View Mobile Site

Around the Home: Snacking on the go can be healthy, if you plan ahead

POSTED: April 11, 2012 12:30 a.m.

As spring kicks into high gear, calendars are filling up and time often seems to be a limited resource.

Children and adults can often face a challenge when it comes to timely meals or snacks.

However, the flurry of activities, ranging from sports-related games and practices to field trips, do offer some slices of time.

Keeping snacks or "foods on the go" with you is great way to fill in the gaps.

It’s also a great way to save money and time.

The USDA Food and Nutrition Services recommends:

• Skip soda. Chose milk, juice, or water.

• If you choose soda, avoid super-sized.

• Skip fruit pies. Bring an apple, banana, or grapes for something sweet to eat.

• Also, make sure you monitor the extras that find their way onto your foods. For example, adding butter or margarine adds fat, according to the University of Georgia Cooperative extension. Try using jelly or jam instead of margarine or butter on bagels, English muffins and toast to keep fat down.

Cooperative Extension also suggests these "fast foods" for snacks or meals:

Breakfast:

• cereals

• bagels

• English muffins

• plain biscuit

• pancakes

• low-fat or nonfat milk or yogurt

• fresh fruit and juice

• whole grain toast

Lunch or supper:

• grilled, broiled, roasted or baked

• lean meats such as chicken, turkey, ham and beef

• low-fat or nonfat milk or yogurt

• vegetable salads with low-fat dressing

• plain baked potato

Make sure you have a cooler or insulated bag in the car for any items that need to stay cold.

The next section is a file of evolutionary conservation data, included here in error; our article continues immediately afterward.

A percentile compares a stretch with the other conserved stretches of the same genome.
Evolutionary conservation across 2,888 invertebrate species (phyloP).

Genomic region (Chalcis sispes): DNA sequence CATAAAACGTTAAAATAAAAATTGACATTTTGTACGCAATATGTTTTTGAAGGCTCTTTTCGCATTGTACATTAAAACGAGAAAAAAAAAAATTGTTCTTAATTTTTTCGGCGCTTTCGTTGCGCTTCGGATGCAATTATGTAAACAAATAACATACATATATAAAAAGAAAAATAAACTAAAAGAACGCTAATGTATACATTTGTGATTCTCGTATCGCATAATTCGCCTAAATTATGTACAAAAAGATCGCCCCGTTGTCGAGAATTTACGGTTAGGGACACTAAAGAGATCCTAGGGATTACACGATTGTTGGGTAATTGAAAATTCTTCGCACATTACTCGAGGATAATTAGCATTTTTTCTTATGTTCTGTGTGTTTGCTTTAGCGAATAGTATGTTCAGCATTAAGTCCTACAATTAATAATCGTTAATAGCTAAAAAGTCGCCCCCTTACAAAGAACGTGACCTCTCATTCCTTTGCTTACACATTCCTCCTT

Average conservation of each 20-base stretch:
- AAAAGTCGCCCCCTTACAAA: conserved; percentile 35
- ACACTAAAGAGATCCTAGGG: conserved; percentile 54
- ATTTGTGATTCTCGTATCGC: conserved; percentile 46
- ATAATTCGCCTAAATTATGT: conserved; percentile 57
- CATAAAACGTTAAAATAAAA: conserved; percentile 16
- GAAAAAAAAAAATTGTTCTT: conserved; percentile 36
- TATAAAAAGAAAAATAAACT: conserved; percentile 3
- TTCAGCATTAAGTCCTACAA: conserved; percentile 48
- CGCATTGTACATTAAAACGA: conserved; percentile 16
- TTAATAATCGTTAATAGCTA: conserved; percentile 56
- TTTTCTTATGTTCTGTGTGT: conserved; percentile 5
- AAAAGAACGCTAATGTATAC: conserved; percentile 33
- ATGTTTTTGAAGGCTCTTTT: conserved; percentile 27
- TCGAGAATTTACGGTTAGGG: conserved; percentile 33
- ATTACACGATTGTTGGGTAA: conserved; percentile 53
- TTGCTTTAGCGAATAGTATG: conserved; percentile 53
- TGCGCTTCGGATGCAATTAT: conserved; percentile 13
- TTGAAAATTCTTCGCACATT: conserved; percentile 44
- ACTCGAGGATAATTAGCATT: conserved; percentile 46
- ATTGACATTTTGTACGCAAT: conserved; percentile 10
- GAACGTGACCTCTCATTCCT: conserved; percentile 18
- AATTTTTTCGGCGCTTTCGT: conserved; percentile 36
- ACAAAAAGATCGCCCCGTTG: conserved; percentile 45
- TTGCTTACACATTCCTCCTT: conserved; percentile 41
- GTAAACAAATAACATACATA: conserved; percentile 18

For more tips and information, visit www.foodsafety.org or www.fightbac.org.

Food Talk offers activities

Are you coordinating summer youth camps and activities or outreach programs?

Our free Food Talk program offers fun, plus nutritional education for area students. They’ll receive recipes and ideas that they can use at home.

The program, part of the national Expanded Food and Nutrition Education Program, shows families how to eat healthy on a budget.

Free presentations also are available for wellness/health fairs and employee workshops and trainings.

Sandra Stringer is a nutrition educator with the UGA Cooperative Extension office in Hall County. Contact: 770-535-8290. Her column appears biweekly on Wednesdays and on gainesvilletimes.com/life.


Contents of this site are © Copyright 2010 The Times, Gainesville, GA. All rights reserved. Privacy policy and Terms of service

Powered by
Morris Technology
Please wait ...